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Home Lumpectomy


A lumpectomy (also called a partial mastectomy) is a breast cancer surgery that removes a tumor plus a normal margin of surrounding healthy breast tissue. Healthcare providers consider lumpectomy to be breast-conserving surgery because it leaves your natural breast intact, compared to a mastectomy, which is removal of the entire breast. Usually, following lumpectomy surgery, radiation to the breast tissue is recommend to help prevent cancer regrowth in the breast.

Who needs a lumpectomy?

You may be a candidate for a lumpectomy if:

-Cancer only affects one area of your breast.

-A tumor is relatively small compared to your breast size

-Your provider is confident you will have enough remaining tissue to reshape your breast after removing the tumor.

-You are able to complete radiation therapy

When is lumpectomy not an option?

Your healthcare provider may not recommend a lumpectomy for several reasons. If you have multiple tumors in one breast or have a large cancer, you may not be a candidate for this procedure.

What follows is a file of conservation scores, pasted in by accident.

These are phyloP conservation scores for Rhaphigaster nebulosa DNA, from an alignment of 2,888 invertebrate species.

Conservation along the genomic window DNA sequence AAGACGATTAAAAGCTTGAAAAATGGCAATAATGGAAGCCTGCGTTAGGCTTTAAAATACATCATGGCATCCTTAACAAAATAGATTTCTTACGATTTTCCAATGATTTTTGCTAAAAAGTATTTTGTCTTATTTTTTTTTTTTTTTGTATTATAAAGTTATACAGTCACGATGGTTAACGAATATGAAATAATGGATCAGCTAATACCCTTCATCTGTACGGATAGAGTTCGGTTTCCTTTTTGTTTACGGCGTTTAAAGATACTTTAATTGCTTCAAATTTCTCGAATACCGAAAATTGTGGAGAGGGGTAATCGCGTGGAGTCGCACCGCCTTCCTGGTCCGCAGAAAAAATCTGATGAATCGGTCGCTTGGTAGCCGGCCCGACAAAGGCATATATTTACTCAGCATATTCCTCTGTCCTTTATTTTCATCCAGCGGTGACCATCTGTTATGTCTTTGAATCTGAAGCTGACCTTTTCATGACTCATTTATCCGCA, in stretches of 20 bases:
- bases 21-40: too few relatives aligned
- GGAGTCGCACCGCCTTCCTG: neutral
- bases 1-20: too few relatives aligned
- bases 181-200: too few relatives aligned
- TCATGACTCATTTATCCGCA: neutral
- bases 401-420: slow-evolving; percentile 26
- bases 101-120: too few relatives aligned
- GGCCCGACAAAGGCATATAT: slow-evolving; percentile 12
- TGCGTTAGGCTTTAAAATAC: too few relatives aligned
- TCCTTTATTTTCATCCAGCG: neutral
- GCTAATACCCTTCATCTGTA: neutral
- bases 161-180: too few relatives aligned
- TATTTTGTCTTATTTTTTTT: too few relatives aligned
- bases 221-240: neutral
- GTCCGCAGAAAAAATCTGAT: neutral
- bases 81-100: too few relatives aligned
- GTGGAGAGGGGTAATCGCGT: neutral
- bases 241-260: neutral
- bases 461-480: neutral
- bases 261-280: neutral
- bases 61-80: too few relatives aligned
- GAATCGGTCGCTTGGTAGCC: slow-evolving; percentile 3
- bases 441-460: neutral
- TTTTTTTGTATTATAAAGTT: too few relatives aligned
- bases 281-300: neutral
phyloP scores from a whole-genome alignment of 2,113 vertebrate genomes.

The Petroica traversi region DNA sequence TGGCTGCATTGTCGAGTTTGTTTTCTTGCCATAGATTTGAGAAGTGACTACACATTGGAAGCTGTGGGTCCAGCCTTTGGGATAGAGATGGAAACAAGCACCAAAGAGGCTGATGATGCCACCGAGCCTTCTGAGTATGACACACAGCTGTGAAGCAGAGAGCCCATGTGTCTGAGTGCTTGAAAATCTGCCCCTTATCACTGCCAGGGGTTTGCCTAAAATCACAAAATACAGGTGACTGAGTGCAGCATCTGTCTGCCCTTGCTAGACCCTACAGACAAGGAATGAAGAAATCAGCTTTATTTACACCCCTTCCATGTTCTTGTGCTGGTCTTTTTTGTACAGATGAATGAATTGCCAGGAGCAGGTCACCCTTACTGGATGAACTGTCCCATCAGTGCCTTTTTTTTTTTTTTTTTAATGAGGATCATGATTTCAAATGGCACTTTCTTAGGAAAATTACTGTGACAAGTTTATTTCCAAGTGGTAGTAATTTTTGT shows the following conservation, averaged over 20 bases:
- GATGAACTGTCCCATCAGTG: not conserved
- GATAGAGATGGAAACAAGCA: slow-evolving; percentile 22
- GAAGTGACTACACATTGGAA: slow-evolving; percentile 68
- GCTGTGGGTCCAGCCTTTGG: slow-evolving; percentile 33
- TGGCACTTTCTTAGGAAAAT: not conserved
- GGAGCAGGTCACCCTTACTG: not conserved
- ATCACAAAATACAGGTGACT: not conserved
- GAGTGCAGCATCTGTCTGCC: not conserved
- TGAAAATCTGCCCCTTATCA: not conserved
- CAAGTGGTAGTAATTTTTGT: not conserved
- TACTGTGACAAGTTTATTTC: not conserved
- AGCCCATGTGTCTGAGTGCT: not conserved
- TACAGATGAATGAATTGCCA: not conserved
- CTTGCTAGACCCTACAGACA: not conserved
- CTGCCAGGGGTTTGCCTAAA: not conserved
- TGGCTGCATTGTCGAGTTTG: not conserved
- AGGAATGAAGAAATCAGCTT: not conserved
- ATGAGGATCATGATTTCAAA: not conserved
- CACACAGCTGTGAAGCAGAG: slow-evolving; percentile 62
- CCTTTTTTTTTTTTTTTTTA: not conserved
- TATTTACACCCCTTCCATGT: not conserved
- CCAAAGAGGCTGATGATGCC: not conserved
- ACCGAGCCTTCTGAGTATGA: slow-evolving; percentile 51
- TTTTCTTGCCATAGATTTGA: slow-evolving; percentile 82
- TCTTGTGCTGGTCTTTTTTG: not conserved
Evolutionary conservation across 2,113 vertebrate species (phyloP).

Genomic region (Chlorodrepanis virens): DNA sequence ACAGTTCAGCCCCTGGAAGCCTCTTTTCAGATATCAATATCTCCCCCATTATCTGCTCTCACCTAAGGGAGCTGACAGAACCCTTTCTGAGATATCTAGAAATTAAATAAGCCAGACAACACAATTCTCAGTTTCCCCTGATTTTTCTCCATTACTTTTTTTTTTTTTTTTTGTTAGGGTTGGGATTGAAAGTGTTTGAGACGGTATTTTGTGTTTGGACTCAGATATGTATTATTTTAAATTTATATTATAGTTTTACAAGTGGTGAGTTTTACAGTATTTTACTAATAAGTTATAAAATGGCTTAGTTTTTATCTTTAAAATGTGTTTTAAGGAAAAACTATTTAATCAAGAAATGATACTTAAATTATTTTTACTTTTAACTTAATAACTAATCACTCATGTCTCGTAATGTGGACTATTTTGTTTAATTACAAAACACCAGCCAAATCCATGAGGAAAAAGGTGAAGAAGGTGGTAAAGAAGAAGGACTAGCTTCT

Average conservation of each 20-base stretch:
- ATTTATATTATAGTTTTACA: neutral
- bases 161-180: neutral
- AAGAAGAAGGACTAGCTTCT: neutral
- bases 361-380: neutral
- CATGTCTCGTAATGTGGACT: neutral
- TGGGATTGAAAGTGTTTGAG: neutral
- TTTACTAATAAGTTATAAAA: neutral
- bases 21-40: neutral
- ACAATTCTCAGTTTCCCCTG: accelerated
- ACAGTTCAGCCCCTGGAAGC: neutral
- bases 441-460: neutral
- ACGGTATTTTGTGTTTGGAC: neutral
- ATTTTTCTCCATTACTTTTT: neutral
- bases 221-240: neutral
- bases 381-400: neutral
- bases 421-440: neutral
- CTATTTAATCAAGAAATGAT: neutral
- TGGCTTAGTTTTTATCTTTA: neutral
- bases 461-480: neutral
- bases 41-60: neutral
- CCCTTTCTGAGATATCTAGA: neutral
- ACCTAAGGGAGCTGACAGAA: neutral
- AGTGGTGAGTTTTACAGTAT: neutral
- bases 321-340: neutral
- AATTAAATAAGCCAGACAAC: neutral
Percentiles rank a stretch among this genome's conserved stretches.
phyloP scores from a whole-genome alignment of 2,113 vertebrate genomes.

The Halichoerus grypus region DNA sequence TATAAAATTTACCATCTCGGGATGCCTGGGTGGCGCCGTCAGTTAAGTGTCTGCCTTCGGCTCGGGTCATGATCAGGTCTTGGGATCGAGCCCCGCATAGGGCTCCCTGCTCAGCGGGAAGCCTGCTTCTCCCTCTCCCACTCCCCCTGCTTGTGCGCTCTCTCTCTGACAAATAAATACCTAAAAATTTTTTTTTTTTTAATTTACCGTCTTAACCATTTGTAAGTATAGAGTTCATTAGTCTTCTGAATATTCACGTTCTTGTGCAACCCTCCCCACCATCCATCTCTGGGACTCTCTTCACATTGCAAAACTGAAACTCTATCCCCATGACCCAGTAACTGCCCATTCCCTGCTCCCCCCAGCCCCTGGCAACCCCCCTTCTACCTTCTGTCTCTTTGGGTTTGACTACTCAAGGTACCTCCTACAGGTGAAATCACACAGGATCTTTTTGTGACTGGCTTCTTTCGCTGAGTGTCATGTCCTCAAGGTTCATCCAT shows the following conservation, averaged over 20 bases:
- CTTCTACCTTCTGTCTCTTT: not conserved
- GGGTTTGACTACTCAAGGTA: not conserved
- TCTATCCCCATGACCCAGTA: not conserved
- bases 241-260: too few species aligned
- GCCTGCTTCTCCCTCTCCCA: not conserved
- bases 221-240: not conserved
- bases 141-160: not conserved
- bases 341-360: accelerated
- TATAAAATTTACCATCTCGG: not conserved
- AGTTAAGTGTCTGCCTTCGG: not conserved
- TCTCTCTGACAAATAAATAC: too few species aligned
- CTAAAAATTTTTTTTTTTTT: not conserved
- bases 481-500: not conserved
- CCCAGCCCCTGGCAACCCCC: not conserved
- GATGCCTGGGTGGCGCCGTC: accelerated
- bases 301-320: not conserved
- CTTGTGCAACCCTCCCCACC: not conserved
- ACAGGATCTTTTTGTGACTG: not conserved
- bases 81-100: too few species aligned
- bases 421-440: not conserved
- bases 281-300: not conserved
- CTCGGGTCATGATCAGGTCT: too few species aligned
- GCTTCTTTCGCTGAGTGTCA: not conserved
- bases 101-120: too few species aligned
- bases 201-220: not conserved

For most people, radiation therapy follows a lumpectomy. If your provider recommends you not receive radiation therapy or you do not want radiation, a lumpectomy may not be right for you. Providers may want you to avoid radiation if you received radiation therapy for previous breast cancer in the same breast or are currently pregnant.

Your provider may also advise against a lumpectomy and radiation if you have:

-A genetic mutation (change) that increases your odds of having breast cancer again.

-Inflammatory breast cancer

-Lupus or another medical condition that raises your risk of radiation therapy side effects.

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